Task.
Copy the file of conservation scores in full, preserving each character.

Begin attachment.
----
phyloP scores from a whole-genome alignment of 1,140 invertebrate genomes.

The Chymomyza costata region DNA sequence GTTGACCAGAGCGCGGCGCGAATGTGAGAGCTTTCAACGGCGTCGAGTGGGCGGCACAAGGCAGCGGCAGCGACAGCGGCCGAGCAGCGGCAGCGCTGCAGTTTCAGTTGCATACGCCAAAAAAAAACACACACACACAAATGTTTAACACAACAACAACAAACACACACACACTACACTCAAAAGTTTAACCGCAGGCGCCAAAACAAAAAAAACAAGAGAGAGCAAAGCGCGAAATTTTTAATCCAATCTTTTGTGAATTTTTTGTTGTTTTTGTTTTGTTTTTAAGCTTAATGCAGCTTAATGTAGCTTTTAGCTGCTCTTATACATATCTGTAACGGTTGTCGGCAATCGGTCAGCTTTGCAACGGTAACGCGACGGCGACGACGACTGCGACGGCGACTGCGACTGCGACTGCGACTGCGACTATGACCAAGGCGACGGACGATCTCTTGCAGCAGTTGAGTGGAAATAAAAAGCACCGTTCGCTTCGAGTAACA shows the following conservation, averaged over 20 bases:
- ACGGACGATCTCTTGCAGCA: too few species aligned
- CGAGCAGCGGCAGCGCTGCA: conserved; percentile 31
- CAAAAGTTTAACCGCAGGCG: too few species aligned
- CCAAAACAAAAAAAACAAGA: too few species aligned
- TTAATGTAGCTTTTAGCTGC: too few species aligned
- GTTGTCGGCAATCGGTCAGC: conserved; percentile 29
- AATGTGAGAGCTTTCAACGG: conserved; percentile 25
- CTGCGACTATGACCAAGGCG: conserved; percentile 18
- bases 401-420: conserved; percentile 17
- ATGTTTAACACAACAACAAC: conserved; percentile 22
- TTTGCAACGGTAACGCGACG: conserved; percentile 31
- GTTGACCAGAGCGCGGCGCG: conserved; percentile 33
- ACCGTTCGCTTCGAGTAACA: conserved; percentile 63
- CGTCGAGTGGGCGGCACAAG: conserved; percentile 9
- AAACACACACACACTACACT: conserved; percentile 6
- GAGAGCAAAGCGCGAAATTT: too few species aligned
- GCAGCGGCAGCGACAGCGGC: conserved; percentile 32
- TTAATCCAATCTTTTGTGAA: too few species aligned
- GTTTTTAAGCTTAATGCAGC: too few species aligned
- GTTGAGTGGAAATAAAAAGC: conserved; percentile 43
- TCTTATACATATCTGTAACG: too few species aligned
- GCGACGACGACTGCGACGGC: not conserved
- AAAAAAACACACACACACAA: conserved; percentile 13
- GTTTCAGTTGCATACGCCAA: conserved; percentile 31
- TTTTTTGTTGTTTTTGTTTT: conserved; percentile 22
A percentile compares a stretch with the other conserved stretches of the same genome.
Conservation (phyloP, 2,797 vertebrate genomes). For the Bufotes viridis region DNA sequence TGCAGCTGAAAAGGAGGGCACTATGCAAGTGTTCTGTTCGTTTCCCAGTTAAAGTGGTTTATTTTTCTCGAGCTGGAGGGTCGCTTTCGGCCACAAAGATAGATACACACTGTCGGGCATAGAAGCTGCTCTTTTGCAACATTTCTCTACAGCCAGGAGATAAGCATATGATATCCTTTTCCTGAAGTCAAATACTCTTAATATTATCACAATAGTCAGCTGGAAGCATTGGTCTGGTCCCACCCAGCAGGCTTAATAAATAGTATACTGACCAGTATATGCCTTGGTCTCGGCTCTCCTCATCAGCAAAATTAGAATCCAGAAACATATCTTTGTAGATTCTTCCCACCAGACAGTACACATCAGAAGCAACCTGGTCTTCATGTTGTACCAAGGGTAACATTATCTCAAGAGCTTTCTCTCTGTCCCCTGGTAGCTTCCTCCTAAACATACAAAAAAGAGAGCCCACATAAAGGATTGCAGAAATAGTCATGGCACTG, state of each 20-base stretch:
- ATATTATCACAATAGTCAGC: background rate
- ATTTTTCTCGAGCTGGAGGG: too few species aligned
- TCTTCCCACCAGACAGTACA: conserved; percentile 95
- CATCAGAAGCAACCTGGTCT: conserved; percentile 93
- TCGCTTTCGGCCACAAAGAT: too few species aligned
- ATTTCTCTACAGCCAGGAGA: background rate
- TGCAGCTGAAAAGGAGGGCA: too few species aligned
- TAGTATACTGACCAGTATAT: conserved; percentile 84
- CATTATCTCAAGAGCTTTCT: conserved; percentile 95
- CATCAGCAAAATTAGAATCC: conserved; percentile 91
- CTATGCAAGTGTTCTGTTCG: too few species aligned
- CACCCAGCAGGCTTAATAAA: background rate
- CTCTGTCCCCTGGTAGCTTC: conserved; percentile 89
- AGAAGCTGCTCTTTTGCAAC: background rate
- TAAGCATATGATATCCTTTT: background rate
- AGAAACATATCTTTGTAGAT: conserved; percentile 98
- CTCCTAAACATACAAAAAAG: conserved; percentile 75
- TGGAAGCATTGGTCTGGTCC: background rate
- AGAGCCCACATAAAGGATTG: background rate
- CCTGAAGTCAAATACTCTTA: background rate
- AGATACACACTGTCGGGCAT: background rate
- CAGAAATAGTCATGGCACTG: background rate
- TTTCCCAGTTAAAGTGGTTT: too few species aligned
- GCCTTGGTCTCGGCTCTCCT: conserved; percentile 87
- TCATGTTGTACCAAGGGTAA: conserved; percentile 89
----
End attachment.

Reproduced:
phyloP scores from a whole-genome alignment of 1,140 invertebrate genomes.

The Chymomyza costata region DNA sequence GTTGACCAGAGCGCGGCGCGAATGTGAGAGCTTTCAACGGCGTCGAGTGGGCGGCACAAGGCAGCGGCAGCGACAGCGGCCGAGCAGCGGCAGCGCTGCAGTTTCAGTTGCATACGCCAAAAAAAAACACACACACACAAATGTTTAACACAACAACAACAAACACACACACACTACACTCAAAAGTTTAACCGCAGGCGCCAAAACAAAAAAAACAAGAGAGAGCAAAGCGCGAAATTTTTAATCCAATCTTTTGTGAATTTTTTGTTGTTTTTGTTTTGTTTTTAAGCTTAATGCAGCTTAATGTAGCTTTTAGCTGCTCTTATACATATCTGTAACGGTTGTCGGCAATCGGTCAGCTTTGCAACGGTAACGCGACGGCGACGACGACTGCGACGGCGACTGCGACTGCGACTGCGACTGCGACTATGACCAAGGCGACGGACGATCTCTTGCAGCAGTTGAGTGGAAATAAAAAGCACCGTTCGCTTCGAGTAACA shows the following conservation, averaged over 20 bases:
- ACGGACGATCTCTTGCAGCA: too few species aligned
- CGAGCAGCGGCAGCGCTGCA: conserved; percentile 31
- CAAAAGTTTAACCGCAGGCG: too few species aligned
- CCAAAACAAAAAAAACAAGA: too few species aligned
- TTAATGTAGCTTTTAGCTGC: too few species aligned
- GTTGTCGGCAATCGGTCAGC: conserved; percentile 29
- AATGTGAGAGCTTTCAACGG: conserved; percentile 25
- CTGCGACTATGACCAAGGCG: conserved; percentile 18
- bases 401-420: conserved; percentile 17
- ATGTTTAACACAACAACAAC: conserved; percentile 22
- TTTGCAACGGTAACGCGACG: conserved; percentile 31
- GTTGACCAGAGCGCGGCGCG: conserved; percentile 33
- ACCGTTCGCTTCGAGTAACA: conserved; percentile 63
- CGTCGAGTGGGCGGCACAAG: conserved; percentile 9
- AAACACACACACACTACACT: conserved; percentile 6
- GAGAGCAAAGCGCGAAATTT: too few species aligned
- GCAGCGGCAGCGACAGCGGC: conserved; percentile 32
- TTAATCCAATCTTTTGTGAA: too few species aligned
- GTTTTTAAGCTTAATGCAGC: too few species aligned
- GTTGAGTGGAAATAAAAAGC: conserved; percentile 43
- TCTTATACATATCTGTAACG: too few species aligned
- GCGACGACGACTGCGACGGC: not conserved
- AAAAAAACACACACACACAA: conserved; percentile 13
- GTTTCAGTTGCATACGCCAA: conserved; percentile 31
- TTTTTTGTTGTTTTTGTTTT: conserved; percentile 22
A percentile compares a stretch with the other conserved stretches of the same genome.
Conservation (phyloP, 2,797 vertebrate genomes). For the Bufotes viridis region DNA sequence TGCAGCTGAAAAGGAGGGCACTATGCAAGTGTTCTGTTCGTTTCCCAGTTAAAGTGGTTTATTTTTCTCGAGCTGGAGGGTCGCTTTCGGCCACAAAGATAGATACACACTGTCGGGCATAGAAGCTGCTCTTTTGCAACATTTCTCTACAGCCAGGAGATAAGCATATGATATCCTTTTCCTGAAGTCAAATACTCTTAATATTATCACAATAGTCAGCTGGAAGCATTGGTCTGGTCCCACCCAGCAGGCTTAATAAATAGTATACTGACCAGTATATGCCTTGGTCTCGGCTCTCCTCATCAGCAAAATTAGAATCCAGAAACATATCTTTGTAGATTCTTCCCACCAGACAGTACACATCAGAAGCAACCTGGTCTTCATGTTGTACCAAGGGTAACATTATCTCAAGAGCTTTCTCTCTGTCCCCTGGTAGCTTCCTCCTAAACATACAAAAAAGAGAGCCCACATAAAGGATTGCAGAAATAGTCATGGCACTG, state of each 20-base stretch:
- ATATTATCACAATAGTCAGC: background rate
- ATTTTTCTCGAGCTGGAGGG: too few species aligned
- TCTTCCCACCAGACAGTACA: conserved; percentile 95
- CATCAGAAGCAACCTGGTCT: conserved; percentile 93
- TCGCTTTCGGCCACAAAGAT: too few species aligned
- ATTTCTCTACAGCCAGGAGA: background rate
- TGCAGCTGAAAAGGAGGGCA: too few species aligned
- TAGTATACTGACCAGTATAT: conserved; percentile 84
- CATTATCTCAAGAGCTTTCT: conserved; percentile 95
- CATCAGCAAAATTAGAATCC: conserved; percentile 91
- CTATGCAAGTGTTCTGTTCG: too few species aligned
- CACCCAGCAGGCTTAATAAA: background rate
- CTCTGTCCCCTGGTAGCTTC: conserved; percentile 89
- AGAAGCTGCTCTTTTGCAAC: background rate
- TAAGCATATGATATCCTTTT: background rate
- AGAAACATATCTTTGTAGAT: conserved; percentile 98
- CTCCTAAACATACAAAAAAG: conserved; percentile 75
- TGGAAGCATTGGTCTGGTCC: background rate
- AGAGCCCACATAAAGGATTG: background rate
- CCTGAAGTCAAATACTCTTA: background rate
- AGATACACACTGTCGGGCAT: background rate
- CAGAAATAGTCATGGCACTG: background rate
- TTTCCCAGTTAAAGTGGTTT: too few species aligned
- GCCTTGGTCTCGGCTCTCCT: conserved; percentile 87
- TCATGTTGTACCAAGGGTAA: conserved; percentile 89